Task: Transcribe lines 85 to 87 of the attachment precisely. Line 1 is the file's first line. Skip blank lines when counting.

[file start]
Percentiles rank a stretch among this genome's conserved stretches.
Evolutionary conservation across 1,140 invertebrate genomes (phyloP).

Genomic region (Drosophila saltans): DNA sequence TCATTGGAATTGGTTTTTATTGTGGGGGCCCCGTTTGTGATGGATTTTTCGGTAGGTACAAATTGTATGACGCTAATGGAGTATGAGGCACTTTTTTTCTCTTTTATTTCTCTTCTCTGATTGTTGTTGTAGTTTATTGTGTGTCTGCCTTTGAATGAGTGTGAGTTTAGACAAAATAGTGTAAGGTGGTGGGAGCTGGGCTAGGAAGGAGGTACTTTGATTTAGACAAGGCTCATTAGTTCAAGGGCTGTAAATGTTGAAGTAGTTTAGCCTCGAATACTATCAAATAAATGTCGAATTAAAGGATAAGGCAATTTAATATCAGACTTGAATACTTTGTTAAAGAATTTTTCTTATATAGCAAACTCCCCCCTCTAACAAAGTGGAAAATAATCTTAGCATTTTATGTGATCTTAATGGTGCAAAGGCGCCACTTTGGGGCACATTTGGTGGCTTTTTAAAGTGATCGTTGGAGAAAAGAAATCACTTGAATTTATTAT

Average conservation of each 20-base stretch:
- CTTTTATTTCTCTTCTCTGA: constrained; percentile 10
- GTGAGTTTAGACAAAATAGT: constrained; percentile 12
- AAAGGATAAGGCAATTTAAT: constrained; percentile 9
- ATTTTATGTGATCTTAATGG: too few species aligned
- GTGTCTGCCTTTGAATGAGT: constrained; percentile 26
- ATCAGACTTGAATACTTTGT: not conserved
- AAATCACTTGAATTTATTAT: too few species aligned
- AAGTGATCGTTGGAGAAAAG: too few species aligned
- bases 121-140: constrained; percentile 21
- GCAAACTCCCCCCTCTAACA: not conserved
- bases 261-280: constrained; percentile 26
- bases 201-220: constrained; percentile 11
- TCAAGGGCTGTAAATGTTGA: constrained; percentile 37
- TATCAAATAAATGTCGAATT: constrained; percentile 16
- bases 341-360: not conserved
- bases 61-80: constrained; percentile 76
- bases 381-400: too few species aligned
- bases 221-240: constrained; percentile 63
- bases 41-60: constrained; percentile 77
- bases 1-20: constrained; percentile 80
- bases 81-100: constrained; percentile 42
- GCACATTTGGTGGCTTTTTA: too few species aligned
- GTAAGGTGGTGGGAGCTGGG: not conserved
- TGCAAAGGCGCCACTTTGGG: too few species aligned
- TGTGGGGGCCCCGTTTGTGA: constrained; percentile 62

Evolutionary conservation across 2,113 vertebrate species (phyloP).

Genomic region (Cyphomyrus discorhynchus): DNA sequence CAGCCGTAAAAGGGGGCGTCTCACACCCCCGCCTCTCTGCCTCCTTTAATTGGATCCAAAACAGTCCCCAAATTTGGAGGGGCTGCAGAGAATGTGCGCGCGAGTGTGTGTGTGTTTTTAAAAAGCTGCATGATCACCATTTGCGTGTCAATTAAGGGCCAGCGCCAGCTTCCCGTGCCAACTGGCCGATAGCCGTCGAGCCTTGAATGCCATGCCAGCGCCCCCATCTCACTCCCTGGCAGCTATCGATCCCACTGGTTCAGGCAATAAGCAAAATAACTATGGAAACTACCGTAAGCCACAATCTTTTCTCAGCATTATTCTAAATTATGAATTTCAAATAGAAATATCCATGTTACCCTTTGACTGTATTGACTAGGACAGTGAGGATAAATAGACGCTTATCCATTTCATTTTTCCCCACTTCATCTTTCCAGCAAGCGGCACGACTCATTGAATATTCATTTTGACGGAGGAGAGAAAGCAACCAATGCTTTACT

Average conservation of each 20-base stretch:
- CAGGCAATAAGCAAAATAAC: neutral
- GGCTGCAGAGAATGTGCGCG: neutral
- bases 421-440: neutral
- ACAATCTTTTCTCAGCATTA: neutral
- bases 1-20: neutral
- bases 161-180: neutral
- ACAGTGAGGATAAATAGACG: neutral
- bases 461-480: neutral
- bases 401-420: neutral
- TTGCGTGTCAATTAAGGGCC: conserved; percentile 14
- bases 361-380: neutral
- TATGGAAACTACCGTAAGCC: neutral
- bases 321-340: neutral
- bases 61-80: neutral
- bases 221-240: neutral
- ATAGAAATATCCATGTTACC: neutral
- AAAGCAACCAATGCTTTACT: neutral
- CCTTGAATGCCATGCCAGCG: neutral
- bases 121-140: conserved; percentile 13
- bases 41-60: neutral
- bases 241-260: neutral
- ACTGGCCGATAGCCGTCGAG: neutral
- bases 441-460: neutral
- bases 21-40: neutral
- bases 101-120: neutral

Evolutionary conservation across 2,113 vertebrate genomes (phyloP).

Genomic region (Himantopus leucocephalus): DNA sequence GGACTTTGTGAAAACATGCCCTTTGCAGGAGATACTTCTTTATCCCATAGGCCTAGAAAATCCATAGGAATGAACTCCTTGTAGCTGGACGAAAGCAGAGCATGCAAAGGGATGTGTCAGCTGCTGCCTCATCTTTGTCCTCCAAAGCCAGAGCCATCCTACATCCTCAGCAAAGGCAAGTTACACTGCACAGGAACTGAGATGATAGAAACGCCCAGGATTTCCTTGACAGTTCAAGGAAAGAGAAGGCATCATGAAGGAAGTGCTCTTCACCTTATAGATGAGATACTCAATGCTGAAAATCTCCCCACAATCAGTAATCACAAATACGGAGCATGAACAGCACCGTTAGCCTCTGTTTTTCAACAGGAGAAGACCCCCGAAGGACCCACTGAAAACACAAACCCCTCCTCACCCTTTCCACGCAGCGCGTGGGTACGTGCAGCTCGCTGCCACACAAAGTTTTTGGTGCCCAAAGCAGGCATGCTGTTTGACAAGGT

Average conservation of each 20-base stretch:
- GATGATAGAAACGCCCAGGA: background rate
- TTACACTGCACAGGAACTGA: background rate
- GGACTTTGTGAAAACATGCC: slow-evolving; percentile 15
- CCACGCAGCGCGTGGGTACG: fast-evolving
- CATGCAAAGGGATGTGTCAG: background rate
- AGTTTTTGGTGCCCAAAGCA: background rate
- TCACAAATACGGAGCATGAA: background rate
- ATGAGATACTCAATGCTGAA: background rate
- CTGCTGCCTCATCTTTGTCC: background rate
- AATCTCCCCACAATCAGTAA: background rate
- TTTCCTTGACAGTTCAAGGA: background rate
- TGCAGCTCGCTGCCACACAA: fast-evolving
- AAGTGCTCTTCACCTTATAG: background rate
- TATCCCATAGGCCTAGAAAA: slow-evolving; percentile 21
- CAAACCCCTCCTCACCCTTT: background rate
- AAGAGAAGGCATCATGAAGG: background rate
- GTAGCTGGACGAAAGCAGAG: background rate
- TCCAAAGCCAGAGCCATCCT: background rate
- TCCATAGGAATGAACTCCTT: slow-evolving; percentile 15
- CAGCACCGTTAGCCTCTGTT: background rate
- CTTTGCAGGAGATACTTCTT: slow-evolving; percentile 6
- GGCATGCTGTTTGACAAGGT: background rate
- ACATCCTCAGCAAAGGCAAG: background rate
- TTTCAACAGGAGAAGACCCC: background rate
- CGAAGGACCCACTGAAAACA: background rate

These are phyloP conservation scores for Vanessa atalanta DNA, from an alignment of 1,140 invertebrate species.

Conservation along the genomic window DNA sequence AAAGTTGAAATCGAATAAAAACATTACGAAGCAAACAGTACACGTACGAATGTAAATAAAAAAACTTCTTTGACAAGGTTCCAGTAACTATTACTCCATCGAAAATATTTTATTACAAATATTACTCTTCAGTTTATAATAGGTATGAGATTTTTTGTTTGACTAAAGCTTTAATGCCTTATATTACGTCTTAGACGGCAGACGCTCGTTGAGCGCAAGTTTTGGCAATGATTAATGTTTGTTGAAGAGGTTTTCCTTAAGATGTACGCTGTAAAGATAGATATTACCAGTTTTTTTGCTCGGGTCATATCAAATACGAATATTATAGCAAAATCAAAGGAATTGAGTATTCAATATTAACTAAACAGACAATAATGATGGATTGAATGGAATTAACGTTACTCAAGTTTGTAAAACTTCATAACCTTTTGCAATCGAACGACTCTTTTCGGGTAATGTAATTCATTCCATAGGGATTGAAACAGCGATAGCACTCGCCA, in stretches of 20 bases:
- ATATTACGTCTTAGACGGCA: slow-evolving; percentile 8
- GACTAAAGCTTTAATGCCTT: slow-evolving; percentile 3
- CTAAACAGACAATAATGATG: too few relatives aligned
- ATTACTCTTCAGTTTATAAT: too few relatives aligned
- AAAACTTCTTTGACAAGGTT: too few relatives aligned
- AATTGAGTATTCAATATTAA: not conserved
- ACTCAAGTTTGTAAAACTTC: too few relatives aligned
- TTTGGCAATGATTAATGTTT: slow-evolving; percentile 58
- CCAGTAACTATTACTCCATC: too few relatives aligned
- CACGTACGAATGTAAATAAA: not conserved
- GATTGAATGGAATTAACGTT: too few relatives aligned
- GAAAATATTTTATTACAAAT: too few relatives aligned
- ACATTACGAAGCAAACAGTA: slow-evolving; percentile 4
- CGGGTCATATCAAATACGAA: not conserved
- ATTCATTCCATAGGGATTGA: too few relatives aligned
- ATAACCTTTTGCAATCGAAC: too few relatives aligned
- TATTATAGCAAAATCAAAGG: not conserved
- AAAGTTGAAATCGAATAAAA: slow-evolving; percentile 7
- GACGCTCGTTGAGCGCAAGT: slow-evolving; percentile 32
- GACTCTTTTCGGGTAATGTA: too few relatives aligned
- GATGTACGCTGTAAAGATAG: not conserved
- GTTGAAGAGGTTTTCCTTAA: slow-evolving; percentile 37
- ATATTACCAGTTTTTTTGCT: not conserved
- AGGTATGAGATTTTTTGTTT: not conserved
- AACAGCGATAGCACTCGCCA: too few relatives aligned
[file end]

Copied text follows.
- CGAAGGACCCACTGAAAACA: background rate

These are phyloP conservation scores for Vanessa atalanta DNA, from an alignment of 1,140 invertebrate species.

Conservation along the genomic window DNA sequence AAAGTTGAAATCGAATAAAAACATTACGAAGCAAACAGTACACGTACGAATGTAAATAAAAAAACTTCTTTGACAAGGTTCCAGTAACTATTACTCCATCGAAAATATTTTATTACAAATATTACTCTTCAGTTTATAATAGGTATGAGATTTTTTGTTTGACTAAAGCTTTAATGCCTTATATTACGTCTTAGACGGCAGACGCTCGTTGAGCGCAAGTTTTGGCAATGATTAATGTTTGTTGAAGAGGTTTTCCTTAAGATGTACGCTGTAAAGATAGATATTACCAGTTTTTTTGCTCGGGTCATATCAAATACGAATATTATAGCAAAATCAAAGGAATTGAGTATTCAATATTAACTAAACAGACAATAATGATGGATTGAATGGAATTAACGTTACTCAAGTTTGTAAAACTTCATAACCTTTTGCAATCGAACGACTCTTTTCGGGTAATGTAATTCATTCCATAGGGATTGAAACAGCGATAGCACTCGCCA, in stretches of 20 bases: